Women in the U.S. are feeling increasingly unequal, facing down gender discrimination in nearly every facet of their daily lives including healthcare, pay parity, and workplace harassment. This is according to a new study by the Supermajority Education Fund, which recently criss-crossed the country on a bus with the goal of mobilizing women politically to fight gender discrimination in all its forms. And it’s found that women are more ready than ever to generate change.
Based on over 2,000 responses to the survey, roughly half of respondents said that the economy has hurt them during the past couple of years. To make ends meet, 28% of women are working two or more jobs. “Living paycheck to paycheck...being a single mother is extremely difficult,” an anonymous 37-year-old in Indiana told Supermajority. “Rent, food, bills, insurance, car payment etc., is all increasing, but job pay remains the same. I'm very thankful for my job but feel that if any major life event should happen, my savings would be wiped out and I'd be back at square one.”
Supermajority met women where they live in an effort to understand a diverse array of experiences. “Women, especially women of color, have been abandoned and punished by this system. Half of all of the women surveyed said the economy over the past couple of years has hurt them and it’s worse for women of color and those without a college degree,” Alicia Garza, cofounder of Supermajority Education Fund, said in a statement provided to Refinery29. “Gender equality will not be a reality until everyone — no matter your race, religion, gender, or background — has an equal opportunity to rise.”
That fight for equality includes our most basic needs. When it comes to healthcare, for example, three in 10 women surveyed said they have been unable to afford a bill or medication in the past two years. Those in the LGBTQ+ community are 13% more likely to be in this category, and younger women and women of color struggle the most, a spokesperson for Supermajority told Refinery29.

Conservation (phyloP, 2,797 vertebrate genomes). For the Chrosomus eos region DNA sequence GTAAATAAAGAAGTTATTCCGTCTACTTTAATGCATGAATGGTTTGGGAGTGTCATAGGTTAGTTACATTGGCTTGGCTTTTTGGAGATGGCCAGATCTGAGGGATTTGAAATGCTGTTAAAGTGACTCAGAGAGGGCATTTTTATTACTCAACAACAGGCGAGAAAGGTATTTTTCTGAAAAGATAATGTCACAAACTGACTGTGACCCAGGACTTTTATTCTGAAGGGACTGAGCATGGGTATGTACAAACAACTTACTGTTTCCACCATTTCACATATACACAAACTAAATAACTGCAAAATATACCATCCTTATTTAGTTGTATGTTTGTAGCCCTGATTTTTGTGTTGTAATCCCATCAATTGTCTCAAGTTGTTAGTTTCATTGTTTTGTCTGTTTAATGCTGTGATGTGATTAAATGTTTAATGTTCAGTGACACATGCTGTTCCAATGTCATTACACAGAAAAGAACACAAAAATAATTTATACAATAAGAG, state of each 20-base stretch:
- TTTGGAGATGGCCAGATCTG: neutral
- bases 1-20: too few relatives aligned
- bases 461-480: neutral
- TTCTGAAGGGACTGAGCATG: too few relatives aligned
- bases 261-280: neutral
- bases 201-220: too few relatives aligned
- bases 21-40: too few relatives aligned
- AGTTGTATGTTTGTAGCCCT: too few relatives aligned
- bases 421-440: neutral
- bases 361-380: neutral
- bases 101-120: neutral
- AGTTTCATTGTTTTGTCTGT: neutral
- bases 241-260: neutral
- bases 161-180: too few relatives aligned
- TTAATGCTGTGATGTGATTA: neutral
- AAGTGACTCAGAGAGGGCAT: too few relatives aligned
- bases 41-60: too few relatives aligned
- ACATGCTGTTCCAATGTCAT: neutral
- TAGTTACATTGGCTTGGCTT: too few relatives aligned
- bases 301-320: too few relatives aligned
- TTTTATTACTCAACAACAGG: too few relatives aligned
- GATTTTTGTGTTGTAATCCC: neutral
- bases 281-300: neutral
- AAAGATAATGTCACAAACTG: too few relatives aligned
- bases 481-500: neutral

On top of that, women continue to face a hostile workplace and lower pay. Despite some of the advances of the #MeToo movement, one of three women, across every age group, report having been sexually harassed at work by a boss or coworker. It’s no wonder, then, that 82% of women told surveyors we won’t have real equality until “all women can fight sexual harassment and discrimination without fear of losing their paycheck.”
Over one in three women said they know they’re being paid less because of gender — and it’s not only the wage gap, but a “promotions gap”: 24% of women said they believe they’ve been passed over for promotions based on gender. “I have been turned down for promotions in favor of a man who openly says, ‘I just fool around at work all day. I don't know why I got this job and not you,’” an anonymous 34-year-old in Florida told Supermajority. And, three in 10 women with children at home said they have suffered consequences at work because they have kids, like lower wages and missed opportunities for promotion.
Amid these conditions, women reported that gendered violence is a daily concern. Three in 10 women said they’ve been assaulted by someone they know, and many women said they don’t feel safe. “I always keep an eye open. I can’t have both my headphones in. I always have my pepper spray… I always make sure to notice if somebody is walking [behind me],” an anonymous 21-year-old in Georgia told Supermajority.
For these reasons, women are mobilizing like never before. According to the study, three in 10 Democratic and Independent women voters have contacted an elected official, compared to far fewer Republicans, and one in five Democratic voters have marched, protested, or attended a rally. Also, three-quarters of female registered voters said they are interested in joining a “women’s equality organization” — such as Supermajority — with Democrats and women of color more likely to say they want to join. One in five Republican women said they are very interested as well.
During the organization's recently wrapped up nationwide bus tour, Sens. Kamala Harris and Elizabeth Warren both made it clear that they hear women’s concerns.
“One of the best ways that we can avoid and prevent [domestic violence] is to make sure women have economic opportunity,” Harris said in her appearance during the tour’s finale. “So they’re not reliant on an abusive relationship to keep a roof over their head and put food on their table. … When people would say to me, ‘Kamala, talk to us about women’s issues,’ I would say, ‘You know, I’m so glad you want to talk about the economy.’”